The six-month period after the U.S. midterm elections has historically been one of the best times for equity returns. But coming up to this year, there was concern if this would play out, given the number of additional factors affecting markets from war, to inflation, to aggressive central bankers. Well, so far so good, as November was broadly a positive month across risk assets.
As has been the case this cycle, everything starts with the bond market. Bond yields and currencies have been the factor that sets the tone for equity performance. With signs inflation is beginning to dissipate, there has begun to be real optimism that we may be approaching peak hawkishness from central banks. This was most apparent when looking at the U.S. 10-year bond, as yields fell throughout the month to finish at 3.6%.
The fall in bond yields has also helped to stabilize currency markets, and we may have seen a short-term peak in the USD vs most other currencies. A weaker dollar combined with speculation around the reopening of the Chinese economy, as they move on from their zero Covid policy, has kickstarted the commodity market. Commodity-producing companies are leading this bounce and enjoyed a strong month. This adds fuel to the idea that we are rotating from technology companies as the old market leaders towards the cyclicals.
At its core, markets hate uncertainty, and during the third quarter of this year, there was too much uncertainty for risk assets. But as these uncertainties began to fade away and became better understood, equities climbed higher.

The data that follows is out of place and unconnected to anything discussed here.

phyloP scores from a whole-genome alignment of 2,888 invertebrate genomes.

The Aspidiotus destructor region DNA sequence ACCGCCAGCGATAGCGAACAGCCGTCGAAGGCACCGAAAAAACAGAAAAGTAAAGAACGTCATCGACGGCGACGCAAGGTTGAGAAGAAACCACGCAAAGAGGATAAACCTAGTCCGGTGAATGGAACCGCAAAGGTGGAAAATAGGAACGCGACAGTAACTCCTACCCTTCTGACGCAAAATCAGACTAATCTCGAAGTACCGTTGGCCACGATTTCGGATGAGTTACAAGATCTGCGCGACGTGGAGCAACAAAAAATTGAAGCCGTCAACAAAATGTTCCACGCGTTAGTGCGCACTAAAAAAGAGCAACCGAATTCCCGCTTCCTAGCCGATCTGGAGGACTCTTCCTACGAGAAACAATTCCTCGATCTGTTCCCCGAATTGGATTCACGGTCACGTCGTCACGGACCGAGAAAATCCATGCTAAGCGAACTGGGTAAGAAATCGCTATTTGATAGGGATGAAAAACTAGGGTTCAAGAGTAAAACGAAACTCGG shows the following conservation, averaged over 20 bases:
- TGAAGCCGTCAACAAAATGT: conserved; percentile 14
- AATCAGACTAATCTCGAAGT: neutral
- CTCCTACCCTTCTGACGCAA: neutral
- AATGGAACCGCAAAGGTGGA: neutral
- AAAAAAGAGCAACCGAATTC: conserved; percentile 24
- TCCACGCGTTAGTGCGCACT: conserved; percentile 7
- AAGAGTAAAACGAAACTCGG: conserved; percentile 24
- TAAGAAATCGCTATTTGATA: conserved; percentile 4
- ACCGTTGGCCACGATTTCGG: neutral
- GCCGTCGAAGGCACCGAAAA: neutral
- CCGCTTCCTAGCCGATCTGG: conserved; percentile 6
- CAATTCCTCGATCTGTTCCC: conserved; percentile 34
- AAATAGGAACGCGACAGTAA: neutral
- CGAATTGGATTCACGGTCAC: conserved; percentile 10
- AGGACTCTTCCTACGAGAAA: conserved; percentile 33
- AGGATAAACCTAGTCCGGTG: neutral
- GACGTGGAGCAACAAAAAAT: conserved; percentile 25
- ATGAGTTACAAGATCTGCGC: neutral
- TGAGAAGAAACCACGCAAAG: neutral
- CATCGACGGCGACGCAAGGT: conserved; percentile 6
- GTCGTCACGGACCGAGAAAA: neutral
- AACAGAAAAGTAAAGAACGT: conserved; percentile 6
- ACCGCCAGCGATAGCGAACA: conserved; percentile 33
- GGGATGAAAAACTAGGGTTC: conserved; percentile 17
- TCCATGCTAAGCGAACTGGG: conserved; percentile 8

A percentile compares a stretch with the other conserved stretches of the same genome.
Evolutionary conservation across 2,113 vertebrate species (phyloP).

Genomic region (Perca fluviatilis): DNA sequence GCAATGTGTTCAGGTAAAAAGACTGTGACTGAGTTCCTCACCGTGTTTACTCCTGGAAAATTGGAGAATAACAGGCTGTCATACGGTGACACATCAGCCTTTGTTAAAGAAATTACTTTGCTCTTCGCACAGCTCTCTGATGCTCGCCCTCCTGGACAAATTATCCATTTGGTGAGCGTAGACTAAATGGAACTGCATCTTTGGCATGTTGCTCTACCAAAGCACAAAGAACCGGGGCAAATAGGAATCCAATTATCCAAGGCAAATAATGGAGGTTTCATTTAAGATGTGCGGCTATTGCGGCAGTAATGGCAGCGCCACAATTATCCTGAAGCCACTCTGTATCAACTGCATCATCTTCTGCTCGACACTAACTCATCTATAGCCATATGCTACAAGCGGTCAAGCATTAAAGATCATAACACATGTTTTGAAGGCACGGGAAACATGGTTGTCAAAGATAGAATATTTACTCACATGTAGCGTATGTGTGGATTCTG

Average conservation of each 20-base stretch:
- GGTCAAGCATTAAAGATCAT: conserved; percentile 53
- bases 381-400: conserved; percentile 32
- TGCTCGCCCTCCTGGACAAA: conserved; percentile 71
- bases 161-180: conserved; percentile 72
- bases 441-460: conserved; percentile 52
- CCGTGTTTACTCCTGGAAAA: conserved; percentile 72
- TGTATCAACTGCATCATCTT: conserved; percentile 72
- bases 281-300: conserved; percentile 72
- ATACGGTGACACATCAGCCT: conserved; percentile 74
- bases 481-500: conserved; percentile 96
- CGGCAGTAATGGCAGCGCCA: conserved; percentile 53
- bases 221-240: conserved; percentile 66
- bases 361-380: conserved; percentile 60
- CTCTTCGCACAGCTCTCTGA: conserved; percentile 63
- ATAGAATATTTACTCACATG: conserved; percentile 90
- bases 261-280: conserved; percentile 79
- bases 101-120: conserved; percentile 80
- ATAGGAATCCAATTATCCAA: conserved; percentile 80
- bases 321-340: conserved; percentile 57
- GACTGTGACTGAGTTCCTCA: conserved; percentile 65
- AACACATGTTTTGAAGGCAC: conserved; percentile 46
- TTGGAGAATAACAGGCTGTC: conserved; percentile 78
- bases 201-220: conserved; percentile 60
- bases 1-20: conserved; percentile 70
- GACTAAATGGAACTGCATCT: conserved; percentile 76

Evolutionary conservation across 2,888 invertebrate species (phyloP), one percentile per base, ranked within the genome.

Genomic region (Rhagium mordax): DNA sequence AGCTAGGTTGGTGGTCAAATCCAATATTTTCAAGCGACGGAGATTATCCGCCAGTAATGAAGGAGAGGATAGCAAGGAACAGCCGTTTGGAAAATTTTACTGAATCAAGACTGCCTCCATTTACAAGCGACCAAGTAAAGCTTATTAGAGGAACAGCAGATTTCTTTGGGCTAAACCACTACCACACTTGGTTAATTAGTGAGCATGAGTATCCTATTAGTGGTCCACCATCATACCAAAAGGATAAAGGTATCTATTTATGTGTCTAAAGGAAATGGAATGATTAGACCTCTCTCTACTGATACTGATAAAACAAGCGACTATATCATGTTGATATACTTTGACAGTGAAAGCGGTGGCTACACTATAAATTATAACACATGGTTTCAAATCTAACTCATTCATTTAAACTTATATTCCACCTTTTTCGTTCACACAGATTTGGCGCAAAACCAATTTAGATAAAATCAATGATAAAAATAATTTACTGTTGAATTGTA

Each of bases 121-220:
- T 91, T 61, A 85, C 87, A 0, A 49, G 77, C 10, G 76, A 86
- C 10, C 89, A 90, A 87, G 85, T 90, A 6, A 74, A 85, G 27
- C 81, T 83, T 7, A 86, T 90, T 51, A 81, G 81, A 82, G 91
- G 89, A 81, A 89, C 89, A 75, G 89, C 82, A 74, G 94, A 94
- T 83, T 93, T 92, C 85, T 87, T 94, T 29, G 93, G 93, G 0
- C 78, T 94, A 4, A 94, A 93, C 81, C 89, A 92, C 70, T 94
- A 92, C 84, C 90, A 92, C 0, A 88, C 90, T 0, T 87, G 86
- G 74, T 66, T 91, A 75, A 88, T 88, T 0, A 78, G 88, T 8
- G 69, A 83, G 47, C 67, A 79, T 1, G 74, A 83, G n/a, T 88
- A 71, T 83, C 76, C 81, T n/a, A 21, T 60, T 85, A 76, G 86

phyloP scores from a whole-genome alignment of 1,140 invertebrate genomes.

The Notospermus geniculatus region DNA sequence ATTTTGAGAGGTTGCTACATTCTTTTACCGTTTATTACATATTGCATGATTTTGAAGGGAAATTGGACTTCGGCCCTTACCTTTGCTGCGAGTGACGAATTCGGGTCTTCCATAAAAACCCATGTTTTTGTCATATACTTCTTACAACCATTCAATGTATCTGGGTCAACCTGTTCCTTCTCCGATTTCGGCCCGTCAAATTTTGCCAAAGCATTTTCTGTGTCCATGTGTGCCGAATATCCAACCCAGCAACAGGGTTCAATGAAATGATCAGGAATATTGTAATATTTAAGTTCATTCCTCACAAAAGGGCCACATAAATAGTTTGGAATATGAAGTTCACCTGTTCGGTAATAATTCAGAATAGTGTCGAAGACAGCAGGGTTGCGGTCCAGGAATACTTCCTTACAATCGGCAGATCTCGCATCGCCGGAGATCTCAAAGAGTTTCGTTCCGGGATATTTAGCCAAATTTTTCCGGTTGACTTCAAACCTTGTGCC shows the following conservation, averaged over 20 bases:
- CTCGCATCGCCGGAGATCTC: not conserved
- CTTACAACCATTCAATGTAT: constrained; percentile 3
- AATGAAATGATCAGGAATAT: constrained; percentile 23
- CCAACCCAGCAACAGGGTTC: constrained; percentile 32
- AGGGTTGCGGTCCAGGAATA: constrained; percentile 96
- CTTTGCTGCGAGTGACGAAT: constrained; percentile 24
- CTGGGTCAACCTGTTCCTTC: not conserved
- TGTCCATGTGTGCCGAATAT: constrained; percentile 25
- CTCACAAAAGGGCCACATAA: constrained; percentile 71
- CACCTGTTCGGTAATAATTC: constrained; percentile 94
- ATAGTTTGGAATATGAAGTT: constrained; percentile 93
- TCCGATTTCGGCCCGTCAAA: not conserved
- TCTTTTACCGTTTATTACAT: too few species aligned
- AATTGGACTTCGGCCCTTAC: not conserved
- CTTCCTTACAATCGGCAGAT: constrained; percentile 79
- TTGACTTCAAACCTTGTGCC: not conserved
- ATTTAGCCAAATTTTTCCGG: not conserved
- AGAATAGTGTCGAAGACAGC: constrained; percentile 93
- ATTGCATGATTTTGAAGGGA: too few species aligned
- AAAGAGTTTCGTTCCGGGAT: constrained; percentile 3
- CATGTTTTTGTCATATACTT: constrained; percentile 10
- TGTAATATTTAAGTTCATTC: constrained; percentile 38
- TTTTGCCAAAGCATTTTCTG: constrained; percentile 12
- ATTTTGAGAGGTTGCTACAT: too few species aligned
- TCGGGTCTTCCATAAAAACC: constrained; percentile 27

Earnings have been announced roughly as expected. The U.S. midterm election resulted in a divided government where neither party can be happy. Most importantly, messaging from the central banks is becoming more balanced, and many are expecting to see the end of this tightening cycle in early next year.
The end result of November was an impressive bounce higher. The S&P 500 was higher by 5.4%, the Nasdaq by 4.4% and the TSX, which has been the leader, is now only off 3.5% on the year after gaining 5.3% on the month.
This bounce is even more impressive when you consider the financial world may have witnessed one of the largest frauds in history from FTX. The crypto market has been under stress throughout the year, and in a market lacking global regulation, we are seeing exchanges and funds collapse under extreme leverage. This has resulted in the destruction of hundreds of billions of dollars of value. So far, there has been no contagion to other asset classes, and we hope it stays that way.
The debate will now be around if the October low the bottom, or just a bottom. We know investor positioning had become extremely cautious, and with some good news, these gains may be more of a short squeeze as investors play catch-up. But all bull markets need to start somewhere, and the factors we need to start another cycle are starting to appear.
Still, it’s too soon to signal the all-clear—we aren’t fully out of the danger zone yet. We still need to see inflation continue to fall so central banks can ease off their aggressive policies and prepare to face the risk of a recession early next year.
Multiples have contracted through the year, but the real concern remains earnings. Analysts haven’t taken down numbers yet for many companies for 2023. Is this the correct call or will the new year start with a wave of earnings misses and downgrades? That will be the key concern for investors as we start 2023.
The bounce for November was a welcome change of tone and will allow investors a chance to better enjoy the holidays. But volatility will remain with us and being tactical and active across all asset classes will be needed to weather the coming months.
— Greg Taylor is the Chief Investment Officer at Purpose Investments
Sources: Charts are sourced to Bloomberg L.P.
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